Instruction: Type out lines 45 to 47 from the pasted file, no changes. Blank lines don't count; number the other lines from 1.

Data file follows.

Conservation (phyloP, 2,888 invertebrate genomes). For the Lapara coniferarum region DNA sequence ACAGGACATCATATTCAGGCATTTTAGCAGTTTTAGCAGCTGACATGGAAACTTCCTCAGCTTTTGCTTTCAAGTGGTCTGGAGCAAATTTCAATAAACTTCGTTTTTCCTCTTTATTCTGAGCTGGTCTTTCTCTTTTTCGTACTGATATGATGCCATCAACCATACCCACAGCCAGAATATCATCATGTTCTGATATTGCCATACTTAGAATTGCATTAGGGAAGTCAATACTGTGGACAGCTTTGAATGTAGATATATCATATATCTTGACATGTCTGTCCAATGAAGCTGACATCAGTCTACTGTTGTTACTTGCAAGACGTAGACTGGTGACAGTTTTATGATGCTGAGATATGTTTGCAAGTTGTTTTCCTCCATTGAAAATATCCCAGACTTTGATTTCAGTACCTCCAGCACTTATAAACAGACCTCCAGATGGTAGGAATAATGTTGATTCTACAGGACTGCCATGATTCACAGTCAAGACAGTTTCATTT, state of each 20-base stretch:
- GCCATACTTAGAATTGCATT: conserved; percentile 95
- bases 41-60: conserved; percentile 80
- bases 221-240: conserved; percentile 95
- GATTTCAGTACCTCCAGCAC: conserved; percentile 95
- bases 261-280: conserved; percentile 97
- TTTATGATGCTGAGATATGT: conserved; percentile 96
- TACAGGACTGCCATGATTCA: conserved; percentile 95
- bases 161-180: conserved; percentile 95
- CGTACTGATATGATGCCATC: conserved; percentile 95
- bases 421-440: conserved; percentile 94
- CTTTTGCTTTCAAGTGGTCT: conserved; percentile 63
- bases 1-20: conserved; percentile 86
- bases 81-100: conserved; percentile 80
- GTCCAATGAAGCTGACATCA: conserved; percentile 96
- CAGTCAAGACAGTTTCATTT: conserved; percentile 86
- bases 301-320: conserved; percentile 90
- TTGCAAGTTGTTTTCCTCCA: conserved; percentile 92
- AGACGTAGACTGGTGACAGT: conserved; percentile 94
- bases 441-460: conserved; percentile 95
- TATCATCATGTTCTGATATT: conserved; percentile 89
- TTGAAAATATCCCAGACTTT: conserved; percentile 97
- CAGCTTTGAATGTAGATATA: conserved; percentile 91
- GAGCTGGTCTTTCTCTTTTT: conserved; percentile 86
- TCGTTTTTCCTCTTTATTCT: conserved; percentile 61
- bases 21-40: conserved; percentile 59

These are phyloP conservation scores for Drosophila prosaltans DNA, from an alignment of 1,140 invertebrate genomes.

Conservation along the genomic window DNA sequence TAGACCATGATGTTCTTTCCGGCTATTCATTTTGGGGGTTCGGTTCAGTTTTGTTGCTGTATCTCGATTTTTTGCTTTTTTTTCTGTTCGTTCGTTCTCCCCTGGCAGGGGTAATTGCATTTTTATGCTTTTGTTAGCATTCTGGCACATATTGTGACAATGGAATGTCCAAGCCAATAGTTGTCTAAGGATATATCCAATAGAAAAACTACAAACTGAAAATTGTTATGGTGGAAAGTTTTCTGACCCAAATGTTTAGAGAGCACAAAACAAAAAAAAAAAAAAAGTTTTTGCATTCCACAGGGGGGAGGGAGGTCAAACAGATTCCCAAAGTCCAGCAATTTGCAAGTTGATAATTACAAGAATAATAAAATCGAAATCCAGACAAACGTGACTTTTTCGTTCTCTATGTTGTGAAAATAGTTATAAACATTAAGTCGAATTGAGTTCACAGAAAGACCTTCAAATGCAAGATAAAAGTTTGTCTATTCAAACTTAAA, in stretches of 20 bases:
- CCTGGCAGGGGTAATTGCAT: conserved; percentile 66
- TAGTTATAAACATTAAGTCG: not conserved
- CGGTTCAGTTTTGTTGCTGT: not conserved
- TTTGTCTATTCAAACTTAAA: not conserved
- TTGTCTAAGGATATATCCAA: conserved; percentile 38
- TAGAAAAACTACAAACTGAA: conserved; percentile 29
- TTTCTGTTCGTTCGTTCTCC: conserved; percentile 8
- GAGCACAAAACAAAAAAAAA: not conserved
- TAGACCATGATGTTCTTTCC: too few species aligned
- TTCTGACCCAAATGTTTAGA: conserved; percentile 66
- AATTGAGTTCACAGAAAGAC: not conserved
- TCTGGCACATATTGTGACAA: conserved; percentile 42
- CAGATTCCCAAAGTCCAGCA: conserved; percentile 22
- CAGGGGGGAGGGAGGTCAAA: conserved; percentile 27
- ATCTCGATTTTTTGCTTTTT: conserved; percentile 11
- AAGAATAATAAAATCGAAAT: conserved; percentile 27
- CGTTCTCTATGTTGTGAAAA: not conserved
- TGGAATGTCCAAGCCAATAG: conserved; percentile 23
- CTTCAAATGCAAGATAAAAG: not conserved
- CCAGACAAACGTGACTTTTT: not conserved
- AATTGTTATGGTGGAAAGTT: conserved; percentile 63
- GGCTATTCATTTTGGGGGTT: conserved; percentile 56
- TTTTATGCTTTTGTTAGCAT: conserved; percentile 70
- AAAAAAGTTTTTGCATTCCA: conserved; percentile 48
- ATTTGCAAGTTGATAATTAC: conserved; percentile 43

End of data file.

- CGTTCTCTATGTTGTGAAAA: not conserved
- TGGAATGTCCAAGCCAATAG: conserved; percentile 23
- CTTCAAATGCAAGATAAAAG: not conserved